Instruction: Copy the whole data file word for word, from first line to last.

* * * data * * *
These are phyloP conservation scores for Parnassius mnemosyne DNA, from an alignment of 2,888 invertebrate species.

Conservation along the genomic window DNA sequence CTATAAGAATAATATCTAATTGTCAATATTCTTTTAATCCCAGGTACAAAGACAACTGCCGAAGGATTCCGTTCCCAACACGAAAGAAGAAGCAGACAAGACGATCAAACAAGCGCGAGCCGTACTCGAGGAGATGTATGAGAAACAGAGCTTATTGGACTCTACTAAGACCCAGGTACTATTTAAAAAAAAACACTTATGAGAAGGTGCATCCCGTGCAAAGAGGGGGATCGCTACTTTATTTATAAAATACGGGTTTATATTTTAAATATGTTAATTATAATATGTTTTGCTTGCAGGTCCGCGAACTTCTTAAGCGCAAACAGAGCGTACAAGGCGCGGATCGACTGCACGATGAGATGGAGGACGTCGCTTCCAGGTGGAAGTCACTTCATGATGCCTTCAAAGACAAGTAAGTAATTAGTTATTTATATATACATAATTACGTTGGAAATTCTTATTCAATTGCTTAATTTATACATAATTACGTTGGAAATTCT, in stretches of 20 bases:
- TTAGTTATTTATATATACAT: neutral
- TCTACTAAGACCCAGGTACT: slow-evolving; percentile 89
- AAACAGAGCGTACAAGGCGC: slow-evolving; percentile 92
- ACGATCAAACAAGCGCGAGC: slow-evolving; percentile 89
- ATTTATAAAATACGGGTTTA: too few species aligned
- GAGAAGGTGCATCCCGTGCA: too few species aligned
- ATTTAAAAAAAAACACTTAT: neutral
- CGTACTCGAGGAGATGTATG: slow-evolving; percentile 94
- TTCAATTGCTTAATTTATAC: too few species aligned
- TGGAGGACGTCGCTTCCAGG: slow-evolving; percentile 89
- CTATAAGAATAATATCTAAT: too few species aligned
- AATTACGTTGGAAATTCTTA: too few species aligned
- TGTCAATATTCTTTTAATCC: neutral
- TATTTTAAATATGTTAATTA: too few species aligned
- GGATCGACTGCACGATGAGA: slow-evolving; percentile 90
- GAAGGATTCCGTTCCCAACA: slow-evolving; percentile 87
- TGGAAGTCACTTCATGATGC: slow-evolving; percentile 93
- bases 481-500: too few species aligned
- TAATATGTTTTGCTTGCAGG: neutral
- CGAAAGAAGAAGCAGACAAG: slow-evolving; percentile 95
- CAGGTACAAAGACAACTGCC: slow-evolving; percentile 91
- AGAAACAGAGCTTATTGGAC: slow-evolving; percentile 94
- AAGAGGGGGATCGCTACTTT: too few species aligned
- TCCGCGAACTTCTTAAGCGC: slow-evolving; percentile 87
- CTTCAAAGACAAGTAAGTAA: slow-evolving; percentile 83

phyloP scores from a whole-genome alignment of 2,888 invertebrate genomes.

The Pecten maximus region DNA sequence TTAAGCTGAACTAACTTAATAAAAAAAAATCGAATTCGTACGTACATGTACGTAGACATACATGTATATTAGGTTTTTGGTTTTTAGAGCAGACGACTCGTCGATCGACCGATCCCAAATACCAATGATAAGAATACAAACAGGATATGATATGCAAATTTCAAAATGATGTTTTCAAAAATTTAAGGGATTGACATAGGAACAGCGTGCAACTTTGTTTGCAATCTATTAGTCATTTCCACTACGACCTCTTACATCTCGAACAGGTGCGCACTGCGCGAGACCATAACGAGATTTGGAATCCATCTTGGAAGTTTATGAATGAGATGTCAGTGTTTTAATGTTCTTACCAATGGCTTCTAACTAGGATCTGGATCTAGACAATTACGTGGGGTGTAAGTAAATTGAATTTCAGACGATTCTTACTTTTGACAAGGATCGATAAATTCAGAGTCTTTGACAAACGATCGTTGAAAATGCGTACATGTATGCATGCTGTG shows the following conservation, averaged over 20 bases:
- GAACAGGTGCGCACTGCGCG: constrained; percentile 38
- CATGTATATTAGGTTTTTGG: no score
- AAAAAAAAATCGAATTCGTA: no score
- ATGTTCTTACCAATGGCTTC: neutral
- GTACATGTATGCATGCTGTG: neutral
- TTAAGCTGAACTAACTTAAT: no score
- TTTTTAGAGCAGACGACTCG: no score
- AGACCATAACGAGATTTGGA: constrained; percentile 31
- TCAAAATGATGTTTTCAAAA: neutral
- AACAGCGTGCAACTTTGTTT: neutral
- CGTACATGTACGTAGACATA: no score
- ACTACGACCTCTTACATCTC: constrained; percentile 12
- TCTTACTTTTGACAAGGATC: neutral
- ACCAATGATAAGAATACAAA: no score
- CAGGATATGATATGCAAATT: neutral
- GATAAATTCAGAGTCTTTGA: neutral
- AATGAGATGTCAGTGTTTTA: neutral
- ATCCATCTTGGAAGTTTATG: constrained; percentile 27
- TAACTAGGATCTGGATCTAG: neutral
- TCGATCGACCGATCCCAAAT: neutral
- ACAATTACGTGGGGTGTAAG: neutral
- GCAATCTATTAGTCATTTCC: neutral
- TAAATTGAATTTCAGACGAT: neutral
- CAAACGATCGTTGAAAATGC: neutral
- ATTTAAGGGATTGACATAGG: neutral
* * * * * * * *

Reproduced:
These are phyloP conservation scores for Parnassius mnemosyne DNA, from an alignment of 2,888 invertebrate species.

Conservation along the genomic window DNA sequence CTATAAGAATAATATCTAATTGTCAATATTCTTTTAATCCCAGGTACAAAGACAACTGCCGAAGGATTCCGTTCCCAACACGAAAGAAGAAGCAGACAAGACGATCAAACAAGCGCGAGCCGTACTCGAGGAGATGTATGAGAAACAGAGCTTATTGGACTCTACTAAGACCCAGGTACTATTTAAAAAAAAACACTTATGAGAAGGTGCATCCCGTGCAAAGAGGGGGATCGCTACTTTATTTATAAAATACGGGTTTATATTTTAAATATGTTAATTATAATATGTTTTGCTTGCAGGTCCGCGAACTTCTTAAGCGCAAACAGAGCGTACAAGGCGCGGATCGACTGCACGATGAGATGGAGGACGTCGCTTCCAGGTGGAAGTCACTTCATGATGCCTTCAAAGACAAGTAAGTAATTAGTTATTTATATATACATAATTACGTTGGAAATTCTTATTCAATTGCTTAATTTATACATAATTACGTTGGAAATTCT, in stretches of 20 bases:
- TTAGTTATTTATATATACAT: neutral
- TCTACTAAGACCCAGGTACT: slow-evolving; percentile 89
- AAACAGAGCGTACAAGGCGC: slow-evolving; percentile 92
- ACGATCAAACAAGCGCGAGC: slow-evolving; percentile 89
- ATTTATAAAATACGGGTTTA: too few species aligned
- GAGAAGGTGCATCCCGTGCA: too few species aligned
- ATTTAAAAAAAAACACTTAT: neutral
- CGTACTCGAGGAGATGTATG: slow-evolving; percentile 94
- TTCAATTGCTTAATTTATAC: too few species aligned
- TGGAGGACGTCGCTTCCAGG: slow-evolving; percentile 89
- CTATAAGAATAATATCTAAT: too few species aligned
- AATTACGTTGGAAATTCTTA: too few species aligned
- TGTCAATATTCTTTTAATCC: neutral
- TATTTTAAATATGTTAATTA: too few species aligned
- GGATCGACTGCACGATGAGA: slow-evolving; percentile 90
- GAAGGATTCCGTTCCCAACA: slow-evolving; percentile 87
- TGGAAGTCACTTCATGATGC: slow-evolving; percentile 93
- bases 481-500: too few species aligned
- TAATATGTTTTGCTTGCAGG: neutral
- CGAAAGAAGAAGCAGACAAG: slow-evolving; percentile 95
- CAGGTACAAAGACAACTGCC: slow-evolving; percentile 91
- AGAAACAGAGCTTATTGGAC: slow-evolving; percentile 94
- AAGAGGGGGATCGCTACTTT: too few species aligned
- TCCGCGAACTTCTTAAGCGC: slow-evolving; percentile 87
- CTTCAAAGACAAGTAAGTAA: slow-evolving; percentile 83

phyloP scores from a whole-genome alignment of 2,888 invertebrate genomes.

The Pecten maximus region DNA sequence TTAAGCTGAACTAACTTAATAAAAAAAAATCGAATTCGTACGTACATGTACGTAGACATACATGTATATTAGGTTTTTGGTTTTTAGAGCAGACGACTCGTCGATCGACCGATCCCAAATACCAATGATAAGAATACAAACAGGATATGATATGCAAATTTCAAAATGATGTTTTCAAAAATTTAAGGGATTGACATAGGAACAGCGTGCAACTTTGTTTGCAATCTATTAGTCATTTCCACTACGACCTCTTACATCTCGAACAGGTGCGCACTGCGCGAGACCATAACGAGATTTGGAATCCATCTTGGAAGTTTATGAATGAGATGTCAGTGTTTTAATGTTCTTACCAATGGCTTCTAACTAGGATCTGGATCTAGACAATTACGTGGGGTGTAAGTAAATTGAATTTCAGACGATTCTTACTTTTGACAAGGATCGATAAATTCAGAGTCTTTGACAAACGATCGTTGAAAATGCGTACATGTATGCATGCTGTG shows the following conservation, averaged over 20 bases:
- GAACAGGTGCGCACTGCGCG: constrained; percentile 38
- CATGTATATTAGGTTTTTGG: no score
- AAAAAAAAATCGAATTCGTA: no score
- ATGTTCTTACCAATGGCTTC: neutral
- GTACATGTATGCATGCTGTG: neutral
- TTAAGCTGAACTAACTTAAT: no score
- TTTTTAGAGCAGACGACTCG: no score
- AGACCATAACGAGATTTGGA: constrained; percentile 31
- TCAAAATGATGTTTTCAAAA: neutral
- AACAGCGTGCAACTTTGTTT: neutral
- CGTACATGTACGTAGACATA: no score
- ACTACGACCTCTTACATCTC: constrained; percentile 12
- TCTTACTTTTGACAAGGATC: neutral
- ACCAATGATAAGAATACAAA: no score
- CAGGATATGATATGCAAATT: neutral
- GATAAATTCAGAGTCTTTGA: neutral
- AATGAGATGTCAGTGTTTTA: neutral
- ATCCATCTTGGAAGTTTATG: constrained; percentile 27
- TAACTAGGATCTGGATCTAG: neutral
- TCGATCGACCGATCCCAAAT: neutral
- ACAATTACGTGGGGTGTAAG: neutral
- GCAATCTATTAGTCATTTCC: neutral
- TAAATTGAATTTCAGACGAT: neutral
- CAAACGATCGTTGAAAATGC: neutral
- ATTTAAGGGATTGACATAGG: neutral